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  1. #11
    Steve Smith's Avatar
    Join Date
    May 2006
    Ryde, Isle of Wight
    Medium Format
    I had the same problem with the Rodenstock 127mm lens from a Poaroid 110A and never did find a way to get the front element out.

    "People who say things won't work are a dime a dozen. People who figure out how to make things work are worth a fortune" - Dave Rat.

  2. #12

    Join Date
    Jan 2010
    4x5 Format
    The Rodenstock is a PIA to get started, but once you break loose the front beauty ring the entire front cell screws right out. Same with the rear cell. If it is really stuck, I would suggest gently warming the outside of the housing with a hair dryer. Hold the lens securely with something like a padded vise or a lens board. I have placed mine in the jaws of a six-jaw lathe chuck covered with tape to protect the finish.

    I find that having a very secure way to hold the outside of the lens is as important as finding the right rubber to turn it. A collection of different sized O rings is what I use. Viton material, wash it with detergent to give it more traction and clean any oils that might make it slip.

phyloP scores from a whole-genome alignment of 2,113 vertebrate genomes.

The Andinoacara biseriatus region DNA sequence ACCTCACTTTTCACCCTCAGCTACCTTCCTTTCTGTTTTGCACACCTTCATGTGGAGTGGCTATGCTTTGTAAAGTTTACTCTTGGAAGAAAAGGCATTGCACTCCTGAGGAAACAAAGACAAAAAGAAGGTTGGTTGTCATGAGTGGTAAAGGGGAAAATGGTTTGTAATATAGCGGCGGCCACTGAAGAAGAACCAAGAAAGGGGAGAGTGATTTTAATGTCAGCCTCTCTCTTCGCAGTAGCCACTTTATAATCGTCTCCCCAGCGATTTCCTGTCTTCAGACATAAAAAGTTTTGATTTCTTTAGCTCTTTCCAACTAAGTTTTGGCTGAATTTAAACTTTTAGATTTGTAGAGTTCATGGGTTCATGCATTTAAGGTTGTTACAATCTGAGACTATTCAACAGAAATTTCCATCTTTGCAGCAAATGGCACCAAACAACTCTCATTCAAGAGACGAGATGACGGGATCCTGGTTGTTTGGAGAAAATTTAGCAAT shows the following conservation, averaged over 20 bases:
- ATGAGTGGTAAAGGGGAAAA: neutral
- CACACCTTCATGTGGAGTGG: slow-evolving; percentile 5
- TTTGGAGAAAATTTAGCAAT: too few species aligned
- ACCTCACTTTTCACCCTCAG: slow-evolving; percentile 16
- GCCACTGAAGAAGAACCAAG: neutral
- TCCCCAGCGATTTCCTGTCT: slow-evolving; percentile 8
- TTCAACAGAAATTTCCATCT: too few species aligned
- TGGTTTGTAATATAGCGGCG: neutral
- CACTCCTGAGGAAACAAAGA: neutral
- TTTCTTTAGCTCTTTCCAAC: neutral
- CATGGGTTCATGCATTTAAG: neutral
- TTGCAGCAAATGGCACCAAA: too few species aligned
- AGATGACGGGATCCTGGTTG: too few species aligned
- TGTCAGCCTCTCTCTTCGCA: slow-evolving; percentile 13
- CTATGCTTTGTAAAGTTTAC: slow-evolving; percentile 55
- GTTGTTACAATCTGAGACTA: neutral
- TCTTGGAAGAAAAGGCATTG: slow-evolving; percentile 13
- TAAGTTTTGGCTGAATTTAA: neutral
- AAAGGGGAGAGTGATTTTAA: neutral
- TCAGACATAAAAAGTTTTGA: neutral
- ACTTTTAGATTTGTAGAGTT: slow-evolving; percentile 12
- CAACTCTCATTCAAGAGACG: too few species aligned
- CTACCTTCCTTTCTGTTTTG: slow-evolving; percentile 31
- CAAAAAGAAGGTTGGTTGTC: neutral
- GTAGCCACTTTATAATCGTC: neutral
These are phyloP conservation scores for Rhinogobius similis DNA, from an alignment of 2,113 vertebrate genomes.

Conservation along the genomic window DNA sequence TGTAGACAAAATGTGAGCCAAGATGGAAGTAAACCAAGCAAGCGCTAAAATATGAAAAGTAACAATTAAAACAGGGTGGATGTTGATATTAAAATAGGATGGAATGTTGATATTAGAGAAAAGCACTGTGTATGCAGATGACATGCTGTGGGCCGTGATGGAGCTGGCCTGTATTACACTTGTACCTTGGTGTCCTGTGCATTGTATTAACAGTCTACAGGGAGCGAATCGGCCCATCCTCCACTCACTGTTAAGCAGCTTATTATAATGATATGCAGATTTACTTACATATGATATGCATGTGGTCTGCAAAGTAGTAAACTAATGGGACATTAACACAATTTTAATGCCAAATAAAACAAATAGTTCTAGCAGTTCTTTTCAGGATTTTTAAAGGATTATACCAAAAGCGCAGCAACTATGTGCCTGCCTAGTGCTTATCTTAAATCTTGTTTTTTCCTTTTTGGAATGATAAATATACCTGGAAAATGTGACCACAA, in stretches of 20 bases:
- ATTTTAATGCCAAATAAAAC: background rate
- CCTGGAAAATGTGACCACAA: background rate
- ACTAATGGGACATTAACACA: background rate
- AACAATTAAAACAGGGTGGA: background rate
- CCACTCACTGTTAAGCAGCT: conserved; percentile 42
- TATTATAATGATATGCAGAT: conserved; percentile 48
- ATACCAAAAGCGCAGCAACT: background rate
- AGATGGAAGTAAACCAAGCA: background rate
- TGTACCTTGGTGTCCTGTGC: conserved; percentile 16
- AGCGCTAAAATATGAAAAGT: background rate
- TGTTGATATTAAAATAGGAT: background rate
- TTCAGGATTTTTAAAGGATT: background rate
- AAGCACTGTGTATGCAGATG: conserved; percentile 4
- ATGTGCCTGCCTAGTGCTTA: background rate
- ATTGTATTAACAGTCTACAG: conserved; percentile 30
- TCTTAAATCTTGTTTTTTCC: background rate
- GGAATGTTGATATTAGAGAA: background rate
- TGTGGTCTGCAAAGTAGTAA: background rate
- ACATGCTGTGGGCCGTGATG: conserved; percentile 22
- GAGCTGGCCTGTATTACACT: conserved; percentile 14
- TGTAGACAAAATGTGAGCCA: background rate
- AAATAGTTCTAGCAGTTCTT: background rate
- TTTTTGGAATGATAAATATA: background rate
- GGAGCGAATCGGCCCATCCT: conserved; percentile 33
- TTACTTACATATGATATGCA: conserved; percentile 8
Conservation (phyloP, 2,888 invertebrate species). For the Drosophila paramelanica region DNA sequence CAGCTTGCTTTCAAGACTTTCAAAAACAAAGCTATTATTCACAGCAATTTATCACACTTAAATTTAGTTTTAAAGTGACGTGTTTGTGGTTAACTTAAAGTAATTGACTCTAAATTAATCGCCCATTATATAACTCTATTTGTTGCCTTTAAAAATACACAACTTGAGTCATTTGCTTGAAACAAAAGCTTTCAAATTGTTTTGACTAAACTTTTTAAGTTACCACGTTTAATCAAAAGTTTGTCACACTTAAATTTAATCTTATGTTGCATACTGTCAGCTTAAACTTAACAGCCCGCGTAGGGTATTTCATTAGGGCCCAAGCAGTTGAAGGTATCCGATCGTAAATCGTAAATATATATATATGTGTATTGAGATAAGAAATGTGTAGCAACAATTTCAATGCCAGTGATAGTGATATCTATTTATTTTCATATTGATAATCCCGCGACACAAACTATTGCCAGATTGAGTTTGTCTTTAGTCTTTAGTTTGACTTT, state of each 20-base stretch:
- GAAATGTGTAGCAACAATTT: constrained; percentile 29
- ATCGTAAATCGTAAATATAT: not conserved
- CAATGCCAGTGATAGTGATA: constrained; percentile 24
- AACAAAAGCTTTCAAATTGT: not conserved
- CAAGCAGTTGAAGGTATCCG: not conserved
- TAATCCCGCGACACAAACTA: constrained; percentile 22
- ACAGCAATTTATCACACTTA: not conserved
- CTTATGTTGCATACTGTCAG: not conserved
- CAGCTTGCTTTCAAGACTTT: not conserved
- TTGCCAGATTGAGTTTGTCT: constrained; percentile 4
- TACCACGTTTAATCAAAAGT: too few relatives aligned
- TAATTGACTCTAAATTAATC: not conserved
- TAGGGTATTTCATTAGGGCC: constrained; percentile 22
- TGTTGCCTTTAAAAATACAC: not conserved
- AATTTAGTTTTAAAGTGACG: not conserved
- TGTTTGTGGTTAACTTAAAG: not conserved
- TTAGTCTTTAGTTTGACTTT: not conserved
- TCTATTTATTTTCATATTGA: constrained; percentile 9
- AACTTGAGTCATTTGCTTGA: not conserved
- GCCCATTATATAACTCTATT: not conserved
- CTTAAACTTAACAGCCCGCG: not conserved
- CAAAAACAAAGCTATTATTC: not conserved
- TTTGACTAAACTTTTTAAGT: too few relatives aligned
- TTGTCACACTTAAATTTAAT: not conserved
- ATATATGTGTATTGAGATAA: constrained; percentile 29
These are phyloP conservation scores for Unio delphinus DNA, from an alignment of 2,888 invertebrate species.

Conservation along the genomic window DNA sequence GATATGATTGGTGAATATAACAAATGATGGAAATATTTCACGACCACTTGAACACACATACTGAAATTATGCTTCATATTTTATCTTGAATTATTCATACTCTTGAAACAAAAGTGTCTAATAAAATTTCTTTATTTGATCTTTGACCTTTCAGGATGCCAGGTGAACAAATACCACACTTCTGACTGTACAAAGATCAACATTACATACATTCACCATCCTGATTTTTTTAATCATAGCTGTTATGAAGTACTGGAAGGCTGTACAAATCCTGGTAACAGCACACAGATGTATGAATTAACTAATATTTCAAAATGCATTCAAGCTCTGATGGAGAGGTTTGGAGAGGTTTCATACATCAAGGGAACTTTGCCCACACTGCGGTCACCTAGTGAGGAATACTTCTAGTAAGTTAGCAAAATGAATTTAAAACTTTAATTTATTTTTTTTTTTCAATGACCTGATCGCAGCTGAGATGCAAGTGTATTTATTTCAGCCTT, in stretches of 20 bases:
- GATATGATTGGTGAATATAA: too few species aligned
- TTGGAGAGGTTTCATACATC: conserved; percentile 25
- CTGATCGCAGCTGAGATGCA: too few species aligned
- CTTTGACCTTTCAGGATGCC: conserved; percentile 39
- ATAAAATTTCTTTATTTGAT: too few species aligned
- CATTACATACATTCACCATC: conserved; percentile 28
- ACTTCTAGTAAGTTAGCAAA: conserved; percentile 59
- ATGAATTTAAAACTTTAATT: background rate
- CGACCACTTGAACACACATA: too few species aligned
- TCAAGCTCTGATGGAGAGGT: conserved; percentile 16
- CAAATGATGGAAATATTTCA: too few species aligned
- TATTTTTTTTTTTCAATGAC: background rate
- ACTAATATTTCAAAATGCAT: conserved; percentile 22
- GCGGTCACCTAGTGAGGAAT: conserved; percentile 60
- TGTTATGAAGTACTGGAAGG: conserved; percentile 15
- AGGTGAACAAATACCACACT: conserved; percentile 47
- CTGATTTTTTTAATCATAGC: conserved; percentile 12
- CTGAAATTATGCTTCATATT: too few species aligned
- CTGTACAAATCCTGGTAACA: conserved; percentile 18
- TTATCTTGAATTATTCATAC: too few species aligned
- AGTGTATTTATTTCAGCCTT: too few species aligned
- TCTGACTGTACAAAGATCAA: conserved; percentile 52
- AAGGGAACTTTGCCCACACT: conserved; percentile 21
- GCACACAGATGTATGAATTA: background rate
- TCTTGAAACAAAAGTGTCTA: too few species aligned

3. #13

    Join Date
    Mar 2014
    Instant Films

    Tominon 114mm f/4.5 opened

    Hi, I don't know if anybody will still read this, but I had a problem with my Land Camera 180 myself, one of the aperture blades was stuck right in the middle. Probably from the WD40 I got in it when I tried to make the gears work again... bad mistake but it is working again now.
    Anyway, I was looking for instructions on how to open the front of the lens to get to the aperture and stumbled over this thread. It turns out John Koehrer was almost right. You need to unscrew the decorations ring. It does not come off but it actually IS the barrel containing the two front elements. I could turn mine just bei pushing to the outside with my two fingers and turning it. It takes quite a few spins.
    Theoretically you could then also remove the rear of the two front elements but it looks like there is some glue in the thread. Made me think they might be glued to stay in a certain position, so I didn't try, although there is some dust in between. Probably would have required some gentle violence since I don't have the right tools. I was quite happy I could put the aperture blade back in place (basically just pushing it out gently until it "clicked" back into place) and didn't want to take any more risk. Maybe I wil try some other time. Just removing the front elements is quite fast when you know how.

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